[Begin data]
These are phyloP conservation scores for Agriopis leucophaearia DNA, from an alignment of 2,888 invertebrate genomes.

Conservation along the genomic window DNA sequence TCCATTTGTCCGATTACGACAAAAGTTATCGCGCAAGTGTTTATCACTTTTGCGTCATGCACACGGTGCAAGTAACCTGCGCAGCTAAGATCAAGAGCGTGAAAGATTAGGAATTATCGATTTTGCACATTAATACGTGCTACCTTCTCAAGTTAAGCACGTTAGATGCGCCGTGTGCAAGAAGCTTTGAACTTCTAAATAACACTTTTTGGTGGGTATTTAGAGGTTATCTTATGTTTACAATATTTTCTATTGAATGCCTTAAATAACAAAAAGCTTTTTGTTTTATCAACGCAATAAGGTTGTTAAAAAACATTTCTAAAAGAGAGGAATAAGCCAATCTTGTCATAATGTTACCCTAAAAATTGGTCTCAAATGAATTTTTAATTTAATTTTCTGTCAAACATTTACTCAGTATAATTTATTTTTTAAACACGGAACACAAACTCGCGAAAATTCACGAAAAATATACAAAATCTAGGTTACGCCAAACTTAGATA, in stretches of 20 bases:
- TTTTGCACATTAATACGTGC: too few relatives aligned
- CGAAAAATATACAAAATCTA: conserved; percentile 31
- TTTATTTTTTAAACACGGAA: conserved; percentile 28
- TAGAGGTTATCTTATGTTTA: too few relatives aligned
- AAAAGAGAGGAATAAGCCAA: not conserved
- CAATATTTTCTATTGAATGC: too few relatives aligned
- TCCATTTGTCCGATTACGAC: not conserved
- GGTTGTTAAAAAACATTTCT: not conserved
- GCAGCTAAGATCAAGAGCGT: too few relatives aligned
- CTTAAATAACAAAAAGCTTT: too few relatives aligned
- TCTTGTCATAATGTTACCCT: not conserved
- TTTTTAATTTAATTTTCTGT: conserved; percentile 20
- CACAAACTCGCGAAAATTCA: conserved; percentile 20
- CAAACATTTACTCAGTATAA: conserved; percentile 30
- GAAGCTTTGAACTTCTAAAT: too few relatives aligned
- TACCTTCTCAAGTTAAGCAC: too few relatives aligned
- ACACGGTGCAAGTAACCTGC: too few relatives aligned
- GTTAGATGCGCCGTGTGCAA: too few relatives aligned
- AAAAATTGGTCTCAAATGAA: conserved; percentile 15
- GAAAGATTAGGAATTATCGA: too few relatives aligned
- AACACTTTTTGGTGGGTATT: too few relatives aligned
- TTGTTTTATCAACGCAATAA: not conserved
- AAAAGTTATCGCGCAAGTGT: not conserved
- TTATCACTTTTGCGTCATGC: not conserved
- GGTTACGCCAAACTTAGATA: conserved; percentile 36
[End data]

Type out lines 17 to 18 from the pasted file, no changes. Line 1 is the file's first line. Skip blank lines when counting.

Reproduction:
- GAAGCTTTGAACTTCTAAAT: too few relatives aligned
- TACCTTCTCAAGTTAAGCAC: too few relatives aligned